The Trump administration has begun imposing tariffs on imports of steel and aluminum today, but several countries are exempted temporarily until May 1, including the EU member countries, Argentina, Australia, Brazil, Canada, Mexico, and South Korea. The administration may still apply quotas on those exempted countries to prevent a flood of foreign steel and aluminum in the U.S. market, per the White House.

Why it matters: After railroading past a number of his advisors, Trump announced the tariffs on imports of steel (at 25%) and aluminum (at 10%) earlier this month, citing national security concerns, and in particular, China, but said there would be no exemptions. The imports from China are just a fraction compared to what these other countries trade with the U.S., and these exemptions could help the administration dodge a bullet for now.

Expand chart
Note: Includes only products under the "Iron & Steel & Ferroalloy" and "Alumina & Aluminum & Processing" NAICS commodity classifications. Data: Census Bureau; Chart: Chris Canipe and Lazaro Gamio / Axios
  • The EU was planning tit-for-tat tariffs on the U.S., and could have expanded them beyond steel and aluminum.
  • South Korea’s trade minister had announced it would seek new markets for steel.
  • The U.S. imports the most steel and aluminum from Canada. The U.S. imports more steel from exempted countries Canada, Brazil, South Korea, and Mexico each than it does with China.

China is still hitting back: China announced reciprocal tariffs on $3 billion of imports from the U.S., including on fruit, pork, wine, seafood, and more than 100 other items.

On the exemption conversations: The White House said in a presidential proclamation issued Thursday night that the countries are discussing with the U.S. “satisfactory alternative means to address” the national security threat those imports might pose, up until May 1.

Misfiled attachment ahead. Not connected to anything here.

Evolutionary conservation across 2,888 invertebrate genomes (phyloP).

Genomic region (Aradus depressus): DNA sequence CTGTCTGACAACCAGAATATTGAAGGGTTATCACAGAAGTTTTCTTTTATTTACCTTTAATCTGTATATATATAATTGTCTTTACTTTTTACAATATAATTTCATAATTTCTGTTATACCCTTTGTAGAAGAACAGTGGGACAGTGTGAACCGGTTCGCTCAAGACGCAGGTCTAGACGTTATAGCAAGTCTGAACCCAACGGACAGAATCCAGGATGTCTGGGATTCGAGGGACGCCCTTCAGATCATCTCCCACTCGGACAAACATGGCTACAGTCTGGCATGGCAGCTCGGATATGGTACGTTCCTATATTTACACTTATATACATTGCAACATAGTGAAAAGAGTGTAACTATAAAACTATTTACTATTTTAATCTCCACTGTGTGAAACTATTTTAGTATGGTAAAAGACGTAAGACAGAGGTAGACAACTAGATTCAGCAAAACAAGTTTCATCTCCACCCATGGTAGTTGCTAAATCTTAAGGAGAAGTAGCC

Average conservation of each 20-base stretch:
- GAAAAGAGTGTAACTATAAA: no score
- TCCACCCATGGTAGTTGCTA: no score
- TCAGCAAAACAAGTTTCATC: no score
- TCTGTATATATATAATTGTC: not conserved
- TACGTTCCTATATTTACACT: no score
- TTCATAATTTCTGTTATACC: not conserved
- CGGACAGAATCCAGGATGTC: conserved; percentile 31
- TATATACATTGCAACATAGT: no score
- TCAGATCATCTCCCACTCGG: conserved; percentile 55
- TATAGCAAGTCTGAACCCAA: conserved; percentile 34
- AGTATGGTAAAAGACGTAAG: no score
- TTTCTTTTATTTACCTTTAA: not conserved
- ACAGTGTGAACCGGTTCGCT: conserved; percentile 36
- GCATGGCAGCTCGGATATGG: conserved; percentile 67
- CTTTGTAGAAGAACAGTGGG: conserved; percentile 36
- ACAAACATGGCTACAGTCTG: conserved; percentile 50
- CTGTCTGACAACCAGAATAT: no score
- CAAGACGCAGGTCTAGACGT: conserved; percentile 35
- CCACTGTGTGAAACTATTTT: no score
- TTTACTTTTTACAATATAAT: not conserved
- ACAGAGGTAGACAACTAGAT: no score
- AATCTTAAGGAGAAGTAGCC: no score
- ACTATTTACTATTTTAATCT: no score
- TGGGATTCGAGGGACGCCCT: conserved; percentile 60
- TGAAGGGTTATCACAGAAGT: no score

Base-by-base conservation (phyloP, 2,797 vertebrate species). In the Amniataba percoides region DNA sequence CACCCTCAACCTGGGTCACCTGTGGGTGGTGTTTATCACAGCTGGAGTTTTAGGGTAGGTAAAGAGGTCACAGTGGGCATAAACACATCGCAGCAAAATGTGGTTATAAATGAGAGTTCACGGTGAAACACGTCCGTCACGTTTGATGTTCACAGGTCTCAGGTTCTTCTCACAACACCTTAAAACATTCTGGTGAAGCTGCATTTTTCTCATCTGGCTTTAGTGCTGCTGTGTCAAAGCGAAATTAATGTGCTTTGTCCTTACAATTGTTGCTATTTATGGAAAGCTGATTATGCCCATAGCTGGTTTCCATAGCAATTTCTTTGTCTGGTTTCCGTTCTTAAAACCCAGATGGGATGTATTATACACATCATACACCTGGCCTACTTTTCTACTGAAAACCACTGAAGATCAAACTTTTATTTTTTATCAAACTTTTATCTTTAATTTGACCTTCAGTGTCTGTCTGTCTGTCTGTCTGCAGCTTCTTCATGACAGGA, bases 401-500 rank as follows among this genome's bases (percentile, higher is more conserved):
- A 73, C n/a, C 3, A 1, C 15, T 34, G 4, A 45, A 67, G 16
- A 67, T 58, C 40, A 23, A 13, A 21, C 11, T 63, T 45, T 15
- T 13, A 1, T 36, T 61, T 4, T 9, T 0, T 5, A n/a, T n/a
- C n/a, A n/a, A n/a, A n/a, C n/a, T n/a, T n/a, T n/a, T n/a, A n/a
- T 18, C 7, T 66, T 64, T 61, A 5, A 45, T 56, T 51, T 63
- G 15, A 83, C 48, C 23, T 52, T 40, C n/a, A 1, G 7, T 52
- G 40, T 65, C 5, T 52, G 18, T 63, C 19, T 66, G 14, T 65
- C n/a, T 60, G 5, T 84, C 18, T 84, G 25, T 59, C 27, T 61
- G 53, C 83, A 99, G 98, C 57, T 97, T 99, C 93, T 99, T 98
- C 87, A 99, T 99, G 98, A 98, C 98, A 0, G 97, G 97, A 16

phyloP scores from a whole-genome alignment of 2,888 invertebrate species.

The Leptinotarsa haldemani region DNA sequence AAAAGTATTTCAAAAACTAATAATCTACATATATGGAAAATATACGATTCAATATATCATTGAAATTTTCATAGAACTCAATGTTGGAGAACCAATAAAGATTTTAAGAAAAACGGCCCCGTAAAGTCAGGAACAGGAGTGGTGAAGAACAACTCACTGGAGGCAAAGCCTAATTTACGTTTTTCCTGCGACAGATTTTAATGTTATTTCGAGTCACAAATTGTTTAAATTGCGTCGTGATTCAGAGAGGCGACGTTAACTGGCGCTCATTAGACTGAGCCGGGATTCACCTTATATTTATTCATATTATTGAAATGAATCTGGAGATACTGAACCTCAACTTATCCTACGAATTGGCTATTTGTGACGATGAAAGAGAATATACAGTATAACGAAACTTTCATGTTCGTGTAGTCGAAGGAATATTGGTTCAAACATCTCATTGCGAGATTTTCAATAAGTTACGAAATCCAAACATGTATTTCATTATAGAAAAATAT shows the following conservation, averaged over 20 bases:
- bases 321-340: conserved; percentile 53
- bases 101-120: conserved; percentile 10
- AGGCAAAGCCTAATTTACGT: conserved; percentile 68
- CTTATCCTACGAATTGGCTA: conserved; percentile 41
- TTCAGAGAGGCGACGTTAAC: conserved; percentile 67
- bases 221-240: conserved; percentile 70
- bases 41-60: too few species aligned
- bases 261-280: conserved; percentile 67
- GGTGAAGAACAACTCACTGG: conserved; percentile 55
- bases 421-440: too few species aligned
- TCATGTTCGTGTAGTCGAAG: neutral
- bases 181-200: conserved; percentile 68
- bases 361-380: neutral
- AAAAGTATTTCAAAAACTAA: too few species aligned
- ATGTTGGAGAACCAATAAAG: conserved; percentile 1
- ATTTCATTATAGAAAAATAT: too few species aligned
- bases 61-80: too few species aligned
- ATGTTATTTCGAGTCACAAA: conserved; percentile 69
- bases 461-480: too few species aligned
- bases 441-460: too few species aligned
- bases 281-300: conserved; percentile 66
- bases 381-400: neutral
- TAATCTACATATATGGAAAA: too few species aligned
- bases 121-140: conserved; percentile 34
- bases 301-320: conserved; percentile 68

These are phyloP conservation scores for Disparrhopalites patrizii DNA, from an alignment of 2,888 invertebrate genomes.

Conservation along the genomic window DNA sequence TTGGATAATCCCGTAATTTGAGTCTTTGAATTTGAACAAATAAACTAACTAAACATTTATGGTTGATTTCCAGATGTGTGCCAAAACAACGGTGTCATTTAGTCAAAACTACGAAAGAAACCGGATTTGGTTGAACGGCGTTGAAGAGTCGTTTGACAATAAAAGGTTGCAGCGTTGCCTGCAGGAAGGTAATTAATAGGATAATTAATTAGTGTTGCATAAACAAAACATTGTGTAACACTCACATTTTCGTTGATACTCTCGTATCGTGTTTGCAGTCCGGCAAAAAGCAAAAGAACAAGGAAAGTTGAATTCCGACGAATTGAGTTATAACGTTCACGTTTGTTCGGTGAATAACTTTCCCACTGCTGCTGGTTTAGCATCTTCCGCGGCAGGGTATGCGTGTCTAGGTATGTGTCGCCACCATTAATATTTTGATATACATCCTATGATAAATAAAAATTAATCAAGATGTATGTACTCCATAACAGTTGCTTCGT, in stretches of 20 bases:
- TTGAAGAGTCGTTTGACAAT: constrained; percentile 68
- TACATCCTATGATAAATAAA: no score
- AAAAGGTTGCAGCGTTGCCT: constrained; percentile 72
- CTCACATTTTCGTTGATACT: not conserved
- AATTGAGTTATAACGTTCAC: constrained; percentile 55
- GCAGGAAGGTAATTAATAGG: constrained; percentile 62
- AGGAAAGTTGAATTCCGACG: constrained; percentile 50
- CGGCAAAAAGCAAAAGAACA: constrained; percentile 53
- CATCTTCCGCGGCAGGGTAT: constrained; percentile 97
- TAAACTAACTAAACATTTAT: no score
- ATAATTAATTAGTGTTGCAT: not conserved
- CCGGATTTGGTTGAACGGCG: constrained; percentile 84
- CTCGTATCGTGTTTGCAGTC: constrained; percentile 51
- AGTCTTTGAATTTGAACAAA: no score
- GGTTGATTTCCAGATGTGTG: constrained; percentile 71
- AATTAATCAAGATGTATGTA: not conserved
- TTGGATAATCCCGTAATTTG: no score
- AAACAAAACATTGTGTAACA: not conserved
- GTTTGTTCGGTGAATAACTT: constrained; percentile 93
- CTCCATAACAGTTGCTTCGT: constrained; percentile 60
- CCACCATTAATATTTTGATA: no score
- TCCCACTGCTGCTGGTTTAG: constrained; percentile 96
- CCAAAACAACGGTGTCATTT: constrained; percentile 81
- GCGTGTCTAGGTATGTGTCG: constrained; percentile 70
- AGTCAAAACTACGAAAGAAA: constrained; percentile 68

• Why exempt them, per Trump: “Each of these countries has an important security relationship with the United States” and the best way forward is to continue conversations exempt them “at least at this time.” Trump left the door open for other countries to negotiate exemptions.
  • Canada and Mexico are exempt from the tariffs, so long as they come to an agreement on NAFTA with the U.S., which just rounded out its seventh round of talks earlier this month. Canada and Mexico both have pushed back that NAFTA and the tariffs issue are not linked.

Bottom line: The extent of the effect of the tariffs has yet to be set in stone — the exempted countries are still discussing with the administration what they will ultimately do about their exports to the U.S., and other countries still have the opportunity to either receive exemptions or hit back with reciprocal tariffs.

  • An administration official tells Axios the U.S. is indeed at this time “in discussions with several other countries" on this front.

Go deeper... Trade wars: The effect of Trump’s tariffs

And separately… Trump has announced anti-China tariffs this week.

Go deeper

1 hour ago - World

Macron visits Beirut promising a "new political pact" for Lebanon

Macron visits the hard-hit Gemmayzeh neighborhood. Photo: AFP via Getty Images

French President Emmanuel Macron walked through the blast-damaged streets of Beirut on Thursday, swarmed by people chanting for the fall of Lebanon's government and pleading for international aid.

Why it matters: Lebanon is at a breaking point. Its economy was collapsing and its government hardly functioning — all before a massive explosion destroyed swathes of the capital city, including its vital port.

1 hour ago - Sports

The PGA Championship is golf's first major in over a year

Photo: Gary Kellner/PGA of America via Getty Images

The 2020 PGA Championship tees off Thursday at San Francisco's TPC Harding Park, which is hosting its first-ever major.

Why it matters: It's the first major in more than a year — and the first of seven majors in the next 12 months. Though there won't be any fans in attendance, the excitement is palpable.

July's jobs report could be an inflection point for the coronavirus recovery

Illustration: Sarah Grillo/Axios

Even if Friday's jobs report shows a big number, it is becoming clear hiring slowed and likely even reversed course in July and real-time indicators suggest the employment situation worsened into August.

Driving the news: Payroll processor ADP's monthly jobs report showed private companies added 167,000 jobs last month, well below the 1.2 million expected by economists and far below June's 4.8 million jobs added.